The Esperanza Community is located at 780 S. US 183 just north of Hwy. 71 and was originally proposed by Gov. Greg Abbott as a state-sanctioned homeless encampment amid ongoing debate between city and state officials over the management of homelessness in Austin. The Esperanza site is an approximately 7-acre property owned by the Texas Department of Transportation.
The Other Ones Foundation, or TOOF, homeless nonprofit has since stepped in to operate and grow the shelter community. What was originally an open space covered in concrete is now home to a developing community of dozens of tiny homes that will continue to expand over the years ahead.
The May 12 event marked the opening of the first of four planned tiny home neighborhoods within Esperanza. After several months of development, JP’s Peace, Love, and Happiness Village—named after Peace, Love & Happiness Foundation founder John Paul DeJoria—is home to 50 occupied cabins.DeJoria, the billionaire co-founder of the Patrón tequila brand, said he achieved his success after being homeless himself earlier in life. During remarks at the PLH Village ceremony, he said he threw his support behind Austin's Esperanza Community after he experienced how even a small amount of support can help.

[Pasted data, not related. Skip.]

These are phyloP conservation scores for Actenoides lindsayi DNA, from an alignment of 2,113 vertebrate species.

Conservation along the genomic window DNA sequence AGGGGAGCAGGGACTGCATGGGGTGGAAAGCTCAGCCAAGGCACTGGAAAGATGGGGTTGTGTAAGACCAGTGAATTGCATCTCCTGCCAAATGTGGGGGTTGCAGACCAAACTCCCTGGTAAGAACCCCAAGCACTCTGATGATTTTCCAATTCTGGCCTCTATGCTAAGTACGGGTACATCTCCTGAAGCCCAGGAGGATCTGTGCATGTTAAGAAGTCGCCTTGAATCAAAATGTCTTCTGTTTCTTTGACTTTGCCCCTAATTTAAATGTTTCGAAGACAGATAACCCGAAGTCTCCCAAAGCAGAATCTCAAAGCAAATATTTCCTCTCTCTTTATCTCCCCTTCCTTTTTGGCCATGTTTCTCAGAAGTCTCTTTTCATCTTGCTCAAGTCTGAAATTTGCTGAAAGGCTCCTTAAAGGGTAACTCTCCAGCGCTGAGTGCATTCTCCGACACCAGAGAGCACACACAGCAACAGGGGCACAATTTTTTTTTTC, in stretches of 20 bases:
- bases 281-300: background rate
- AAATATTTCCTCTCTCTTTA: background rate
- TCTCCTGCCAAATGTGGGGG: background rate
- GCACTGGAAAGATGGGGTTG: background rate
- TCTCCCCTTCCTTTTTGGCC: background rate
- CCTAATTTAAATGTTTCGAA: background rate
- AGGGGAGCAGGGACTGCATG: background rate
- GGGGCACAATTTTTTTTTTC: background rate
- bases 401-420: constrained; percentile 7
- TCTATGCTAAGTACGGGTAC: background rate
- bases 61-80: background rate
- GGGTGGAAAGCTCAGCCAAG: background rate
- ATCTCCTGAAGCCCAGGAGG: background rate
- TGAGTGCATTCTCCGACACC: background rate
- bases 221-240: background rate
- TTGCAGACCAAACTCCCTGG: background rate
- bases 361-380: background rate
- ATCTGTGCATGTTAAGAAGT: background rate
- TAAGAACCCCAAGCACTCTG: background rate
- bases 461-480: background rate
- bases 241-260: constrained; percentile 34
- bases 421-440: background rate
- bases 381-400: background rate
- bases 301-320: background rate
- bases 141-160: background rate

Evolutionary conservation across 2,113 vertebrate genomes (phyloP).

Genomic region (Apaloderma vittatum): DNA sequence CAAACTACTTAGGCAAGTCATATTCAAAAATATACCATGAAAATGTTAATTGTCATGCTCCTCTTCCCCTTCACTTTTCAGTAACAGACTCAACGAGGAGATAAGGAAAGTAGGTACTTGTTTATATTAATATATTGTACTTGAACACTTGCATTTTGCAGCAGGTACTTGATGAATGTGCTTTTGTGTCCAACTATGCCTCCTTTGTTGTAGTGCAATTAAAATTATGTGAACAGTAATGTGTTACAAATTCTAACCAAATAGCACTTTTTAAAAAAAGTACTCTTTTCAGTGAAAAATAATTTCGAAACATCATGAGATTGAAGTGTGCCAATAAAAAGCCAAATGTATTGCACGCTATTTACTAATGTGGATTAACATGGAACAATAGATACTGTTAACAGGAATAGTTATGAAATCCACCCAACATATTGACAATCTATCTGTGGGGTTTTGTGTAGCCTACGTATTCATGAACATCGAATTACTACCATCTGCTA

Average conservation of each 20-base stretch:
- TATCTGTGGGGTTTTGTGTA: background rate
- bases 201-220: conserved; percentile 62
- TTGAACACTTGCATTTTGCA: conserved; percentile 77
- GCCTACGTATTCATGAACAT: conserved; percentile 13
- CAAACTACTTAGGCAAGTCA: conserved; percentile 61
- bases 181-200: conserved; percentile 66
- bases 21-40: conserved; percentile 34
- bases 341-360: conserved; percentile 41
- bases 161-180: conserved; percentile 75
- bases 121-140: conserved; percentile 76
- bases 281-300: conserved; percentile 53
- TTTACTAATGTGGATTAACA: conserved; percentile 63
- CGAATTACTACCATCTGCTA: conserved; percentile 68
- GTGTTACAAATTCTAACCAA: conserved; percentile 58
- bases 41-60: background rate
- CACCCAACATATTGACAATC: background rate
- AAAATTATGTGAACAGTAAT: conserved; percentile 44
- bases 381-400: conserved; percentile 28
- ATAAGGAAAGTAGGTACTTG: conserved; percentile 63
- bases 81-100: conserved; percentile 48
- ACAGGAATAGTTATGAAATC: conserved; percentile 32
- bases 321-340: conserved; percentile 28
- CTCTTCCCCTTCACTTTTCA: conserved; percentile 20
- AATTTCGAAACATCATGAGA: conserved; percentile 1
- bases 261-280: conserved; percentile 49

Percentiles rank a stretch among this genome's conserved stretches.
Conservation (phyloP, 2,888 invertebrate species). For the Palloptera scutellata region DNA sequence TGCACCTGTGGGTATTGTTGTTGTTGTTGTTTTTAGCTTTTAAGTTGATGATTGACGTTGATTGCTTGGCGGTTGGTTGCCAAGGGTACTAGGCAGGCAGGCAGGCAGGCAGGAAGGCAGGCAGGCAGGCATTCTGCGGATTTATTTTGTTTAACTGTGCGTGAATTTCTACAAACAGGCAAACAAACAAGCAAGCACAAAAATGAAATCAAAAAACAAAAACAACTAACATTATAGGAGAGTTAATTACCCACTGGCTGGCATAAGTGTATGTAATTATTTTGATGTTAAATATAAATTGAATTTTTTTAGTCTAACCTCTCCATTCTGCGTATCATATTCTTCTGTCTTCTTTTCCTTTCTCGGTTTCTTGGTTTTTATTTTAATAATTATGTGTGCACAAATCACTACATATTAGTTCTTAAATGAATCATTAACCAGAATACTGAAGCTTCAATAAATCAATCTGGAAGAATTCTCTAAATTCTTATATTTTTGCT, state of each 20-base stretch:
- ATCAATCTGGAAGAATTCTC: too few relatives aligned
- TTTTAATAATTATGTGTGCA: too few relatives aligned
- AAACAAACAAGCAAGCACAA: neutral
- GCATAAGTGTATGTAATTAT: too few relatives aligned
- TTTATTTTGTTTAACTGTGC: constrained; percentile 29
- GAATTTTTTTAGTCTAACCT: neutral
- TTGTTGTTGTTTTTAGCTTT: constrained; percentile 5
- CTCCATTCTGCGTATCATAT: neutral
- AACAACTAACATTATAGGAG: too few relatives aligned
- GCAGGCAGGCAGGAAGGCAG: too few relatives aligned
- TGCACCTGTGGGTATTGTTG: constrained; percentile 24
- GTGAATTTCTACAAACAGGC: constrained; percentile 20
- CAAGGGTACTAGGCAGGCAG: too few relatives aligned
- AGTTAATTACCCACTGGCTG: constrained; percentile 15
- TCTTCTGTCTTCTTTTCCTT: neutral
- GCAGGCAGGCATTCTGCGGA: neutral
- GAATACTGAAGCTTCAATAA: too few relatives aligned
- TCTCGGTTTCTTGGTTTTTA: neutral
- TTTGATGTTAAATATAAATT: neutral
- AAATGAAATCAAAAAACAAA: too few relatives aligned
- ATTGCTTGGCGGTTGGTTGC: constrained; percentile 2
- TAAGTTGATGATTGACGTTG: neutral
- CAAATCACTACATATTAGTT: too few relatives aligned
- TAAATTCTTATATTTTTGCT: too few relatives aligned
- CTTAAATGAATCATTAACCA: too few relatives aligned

“How many people like John Paul DeJoria are here in Austin that have that same opportunity to be able to make it if someone just lent a helping hand?” DeJoria said.
Construction on the 50-cabin PLH Village began in October, and residents have moved into their spaces through the past several months. The second of the four-phase, $5.4 million tiny home project at the Esperanza Community is already underway with another 50 cabins expected to be completed by the end of the year.“This is beyond, I think, what anybody ever thought it could be. And this is just the beginning," TOOF founder and Executive Director Chris Baker said.
Each of the four 50-home neighborhoods also feature community gathering spaces alongside food and hygiene facilities.
Put in perspective
Angelo Diaz has been a longtime resident of the Esperanza Community who moved into one of the PLH Village tiny homes earlier this year. Diaz said just four and a half months of living in his own space has made him feel more secure day-to-day while also allowing him to focus on new opportunities.
“Finally now I’m at that point where I can start paying attention to my life instead of always wondering, ‘Am I going to have anything left when I get back home?'" he saidDiaz said he plans to move into his own apartment in the near future while staying on case management in his space at Esperanza and securing a job there. Looking ahead he said he plans to work on pursuing new certifications, potentially through Austin Community College, and eventually "pay it forward" in the community through peer support work.
“It gives you a better sense of worth, allows you to focus on your life instead of focus on existential stuff," Diaz said of living in the new neighborhood.